The four dissenting justices pointed to the considerable authority the state enjoyed over school districts, including the "wide-ranging powers to consolidate and merge school districts, even without the consent of the districts themselves or of the local citizenry." Indeed, as the dissenters noted, between 1964 and 1972 Michigan had winnowed the number of school districts statewide from 1,438 to 608. The prevailing view of the majority, however, was that the state's formal authority to consolidate school districts was irrelevant. Unless the state itself ordered a consolidation, the suburban school districts could rely on their independent existence to insulate themselves from Detroit's problems. The federal courts had to respect the existing school district boundary lines, even if that made impossible an effective remedy for segregation in the metropolitan area.
State Intervention, Local Opposition
State governments are typically successful in exercising the authority their state constitutions give them over public education. However, as the school finance cases demonstrate, states are perfectly willing to raise the principle of local control when it suits their interests. In these cases, local control has been asserted by the state defensively to relieve it from having to increase its school spending or take on unsought oversight responsibilities. In short, the local control argument functioned as a shield to sustain state policy, not as a sword to alter policy in the direction of more local control.
Only in a handful of cases have local school districts successfully used the idea of local control to resist state actions. Not coincidentally, these cases arose in Colorado and Wisconsin, two of the relative handful of states where the state constitution directly grants power over local schools to local school boards. The overwhelming majority of state constitutions make no mention whatsoever of school districts or local school boards.
For instance, in Board of Education No. 1 in the City and County of Denver v. Booth, the Denver school board challenged Colorado's Charter Schools Act, which grants local school boards the authority to approve or disapprove a charter application. The board asserted that the statute gives the state board of education more powers than the Colorado state constitution permits and infringes on the state constitution's provision that the local school board "shall have control of instruction in the public schools of their respective districts."
The Colorado charter statute enables aspirants whose applications are denied by local school boards to appeal to the state board of education. The state board can then force the district board to reconsider. If the district board again denies the application, the charter applicant may again appeal to the state board. If on the second appeal the state board finds that granting the charter is in the public interest, it may reverse and remand to the district board "with instructions to approve the charter applicant."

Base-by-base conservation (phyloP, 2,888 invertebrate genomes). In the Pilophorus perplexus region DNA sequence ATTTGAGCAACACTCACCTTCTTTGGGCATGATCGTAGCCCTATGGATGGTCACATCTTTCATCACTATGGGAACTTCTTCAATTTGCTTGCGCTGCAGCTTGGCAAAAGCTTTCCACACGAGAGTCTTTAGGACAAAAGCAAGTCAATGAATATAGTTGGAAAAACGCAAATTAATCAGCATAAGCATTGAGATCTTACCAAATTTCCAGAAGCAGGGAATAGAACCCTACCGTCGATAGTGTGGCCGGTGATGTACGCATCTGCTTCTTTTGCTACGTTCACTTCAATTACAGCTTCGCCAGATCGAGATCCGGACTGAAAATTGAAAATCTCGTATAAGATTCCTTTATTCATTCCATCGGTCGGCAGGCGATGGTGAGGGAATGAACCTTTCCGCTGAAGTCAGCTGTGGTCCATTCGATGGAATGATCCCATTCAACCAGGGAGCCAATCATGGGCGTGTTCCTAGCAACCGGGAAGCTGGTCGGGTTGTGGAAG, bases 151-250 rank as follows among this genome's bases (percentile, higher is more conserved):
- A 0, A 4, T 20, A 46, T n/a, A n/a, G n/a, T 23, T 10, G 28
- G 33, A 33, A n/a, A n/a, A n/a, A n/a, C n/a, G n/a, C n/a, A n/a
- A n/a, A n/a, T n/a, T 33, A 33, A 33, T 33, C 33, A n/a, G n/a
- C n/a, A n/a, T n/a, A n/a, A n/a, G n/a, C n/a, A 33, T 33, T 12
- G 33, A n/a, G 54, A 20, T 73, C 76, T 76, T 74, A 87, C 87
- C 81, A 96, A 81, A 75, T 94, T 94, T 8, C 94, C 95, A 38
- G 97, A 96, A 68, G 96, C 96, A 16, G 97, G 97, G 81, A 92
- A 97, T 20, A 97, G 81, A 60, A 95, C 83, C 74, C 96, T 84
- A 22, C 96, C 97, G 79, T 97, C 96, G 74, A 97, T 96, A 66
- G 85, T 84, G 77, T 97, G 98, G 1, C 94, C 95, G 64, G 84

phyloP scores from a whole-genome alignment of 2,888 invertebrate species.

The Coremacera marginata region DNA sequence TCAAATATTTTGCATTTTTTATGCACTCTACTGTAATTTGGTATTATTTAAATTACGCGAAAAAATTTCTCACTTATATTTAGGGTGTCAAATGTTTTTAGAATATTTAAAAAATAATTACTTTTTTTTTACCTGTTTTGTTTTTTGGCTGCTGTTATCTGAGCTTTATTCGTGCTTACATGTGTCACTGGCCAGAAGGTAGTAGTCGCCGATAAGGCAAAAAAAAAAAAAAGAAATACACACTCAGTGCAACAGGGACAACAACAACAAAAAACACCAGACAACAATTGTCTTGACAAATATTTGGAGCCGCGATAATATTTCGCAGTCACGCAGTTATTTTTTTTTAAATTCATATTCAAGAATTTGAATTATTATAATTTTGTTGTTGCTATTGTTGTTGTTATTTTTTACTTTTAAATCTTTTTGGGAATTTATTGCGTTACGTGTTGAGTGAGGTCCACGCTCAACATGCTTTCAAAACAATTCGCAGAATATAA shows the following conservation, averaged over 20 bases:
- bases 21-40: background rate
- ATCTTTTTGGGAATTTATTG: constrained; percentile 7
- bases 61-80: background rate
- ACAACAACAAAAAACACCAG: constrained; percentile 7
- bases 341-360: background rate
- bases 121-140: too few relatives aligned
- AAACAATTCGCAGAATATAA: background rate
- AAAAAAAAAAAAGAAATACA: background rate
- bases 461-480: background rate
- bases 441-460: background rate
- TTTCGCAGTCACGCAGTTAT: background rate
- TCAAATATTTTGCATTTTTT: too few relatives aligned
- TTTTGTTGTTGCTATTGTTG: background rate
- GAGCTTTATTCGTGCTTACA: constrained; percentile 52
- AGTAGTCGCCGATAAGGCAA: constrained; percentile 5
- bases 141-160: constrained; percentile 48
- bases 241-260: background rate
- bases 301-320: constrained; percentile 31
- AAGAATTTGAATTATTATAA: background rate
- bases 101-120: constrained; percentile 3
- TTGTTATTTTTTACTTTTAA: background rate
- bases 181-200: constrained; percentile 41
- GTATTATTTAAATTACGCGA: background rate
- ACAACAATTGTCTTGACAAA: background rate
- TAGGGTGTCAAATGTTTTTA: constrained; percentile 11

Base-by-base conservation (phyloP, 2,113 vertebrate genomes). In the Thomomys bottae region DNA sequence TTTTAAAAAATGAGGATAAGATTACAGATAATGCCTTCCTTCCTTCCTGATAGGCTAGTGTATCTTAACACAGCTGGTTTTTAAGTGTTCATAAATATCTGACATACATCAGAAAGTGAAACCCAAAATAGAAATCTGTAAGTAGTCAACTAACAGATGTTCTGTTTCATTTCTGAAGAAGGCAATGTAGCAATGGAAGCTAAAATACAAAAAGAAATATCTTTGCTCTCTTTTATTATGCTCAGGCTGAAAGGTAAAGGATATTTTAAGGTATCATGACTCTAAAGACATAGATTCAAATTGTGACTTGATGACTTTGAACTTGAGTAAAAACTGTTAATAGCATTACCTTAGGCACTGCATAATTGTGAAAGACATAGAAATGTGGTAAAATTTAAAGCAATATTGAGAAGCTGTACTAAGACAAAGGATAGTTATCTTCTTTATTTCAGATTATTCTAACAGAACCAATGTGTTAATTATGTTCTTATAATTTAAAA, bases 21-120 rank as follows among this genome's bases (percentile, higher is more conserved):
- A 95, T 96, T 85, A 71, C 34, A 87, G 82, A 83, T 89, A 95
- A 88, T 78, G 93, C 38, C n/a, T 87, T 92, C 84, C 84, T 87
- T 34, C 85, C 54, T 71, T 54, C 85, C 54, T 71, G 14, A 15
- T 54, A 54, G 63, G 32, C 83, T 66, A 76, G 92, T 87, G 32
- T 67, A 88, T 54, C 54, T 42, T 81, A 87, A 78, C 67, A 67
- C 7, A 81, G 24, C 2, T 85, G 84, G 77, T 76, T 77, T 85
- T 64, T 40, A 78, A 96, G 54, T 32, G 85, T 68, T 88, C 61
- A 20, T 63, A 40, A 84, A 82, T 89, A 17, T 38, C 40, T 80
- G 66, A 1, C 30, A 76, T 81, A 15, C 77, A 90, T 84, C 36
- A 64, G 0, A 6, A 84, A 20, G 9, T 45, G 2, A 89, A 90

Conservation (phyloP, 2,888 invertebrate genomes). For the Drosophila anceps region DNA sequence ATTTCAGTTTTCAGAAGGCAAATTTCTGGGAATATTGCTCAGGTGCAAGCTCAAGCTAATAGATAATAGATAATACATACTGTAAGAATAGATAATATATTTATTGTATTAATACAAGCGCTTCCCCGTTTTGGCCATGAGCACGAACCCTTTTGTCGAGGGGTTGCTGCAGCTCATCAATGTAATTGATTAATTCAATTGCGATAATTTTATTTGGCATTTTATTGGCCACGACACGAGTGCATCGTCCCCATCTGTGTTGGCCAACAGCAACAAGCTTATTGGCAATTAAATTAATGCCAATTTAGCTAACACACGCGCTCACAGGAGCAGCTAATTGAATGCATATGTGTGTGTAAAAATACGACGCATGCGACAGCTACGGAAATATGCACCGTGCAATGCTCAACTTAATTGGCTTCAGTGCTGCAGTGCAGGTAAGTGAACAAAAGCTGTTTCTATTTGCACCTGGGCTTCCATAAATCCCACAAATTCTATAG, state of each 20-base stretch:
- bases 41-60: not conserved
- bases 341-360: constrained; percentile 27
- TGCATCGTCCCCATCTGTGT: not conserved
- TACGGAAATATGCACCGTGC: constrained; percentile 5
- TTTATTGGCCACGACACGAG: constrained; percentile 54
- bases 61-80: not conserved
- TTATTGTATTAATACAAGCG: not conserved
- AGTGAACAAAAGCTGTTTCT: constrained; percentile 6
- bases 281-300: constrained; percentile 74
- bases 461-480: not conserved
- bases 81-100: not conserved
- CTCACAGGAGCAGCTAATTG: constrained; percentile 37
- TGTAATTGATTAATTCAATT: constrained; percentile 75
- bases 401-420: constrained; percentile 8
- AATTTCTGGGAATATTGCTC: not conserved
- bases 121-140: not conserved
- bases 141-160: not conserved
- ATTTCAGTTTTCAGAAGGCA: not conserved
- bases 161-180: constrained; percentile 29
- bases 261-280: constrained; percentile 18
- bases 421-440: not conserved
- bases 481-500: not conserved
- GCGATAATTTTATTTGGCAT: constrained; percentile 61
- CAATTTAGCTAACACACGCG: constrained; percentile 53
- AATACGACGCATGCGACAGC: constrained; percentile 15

In the 1999 Booth decision, the Colorado Supreme Court rejected the Denver board's position, finding that the constitution's grant of "general supervision" over public education to the state board was broad enough to encompass the power to approve local charter schools. However, the local board's authority could not be entirely displaced. Rather, "as long as a school district exists, the local school board has undeniable constitutional authority," including "substantial discretion regarding the character of instruction that students will receive at the district's expense."
The Colorado court struck a compromise that would affirm the state board's authority as well as the local board's interest "in controlling instruction." The state board could order the local board to approve a charter application, but it could not require the local board to actually open a school or agree to all the terms of the charter applicant's proposal. Rather, the state board's order was treated merely as a directive to the local board to negotiate with the applicant concerning the "issues necessary to permit the applicant to open a charter school," including, in the Denver case, questions of the site of the school and per-pupil funding.
In the recent Colorado Congress of Parents decision, a Colorado district court took the legal protection of local school autonomy even further. The Colorado Opportunity Contract Pilot Program, enacted in 2003, established a voucher program for a limited number of low-income, low-achieving students who had attended schools in any of 11 poorly performing school districts. During the 2003-04 school year, enrollment in the voucher program was capped at 1 percent of the students in those school districts, rising to 6 percent in 2006-07. The program allowed parents to place their children in private schools at the district's expense.
Here the Colorado district court relied on the local control provision of the state constitution to strike down the voucher program altogether. The court emphasized the unusual nature of this provision and the role of local control in Colorado jurisprudence, noting that the Colorado Supreme Court's 1982 Lujan decision, rejecting a challenge to the state's school finance system, had relied on the value of local control. Unlike the Charter Schools Act upheld in Booth, which provided for a mix of state and local powers, the voucher program gave the local school board, in the court's words, "no substantial discretion over the educational program embodied in the voucher program," thus violating the state constitution.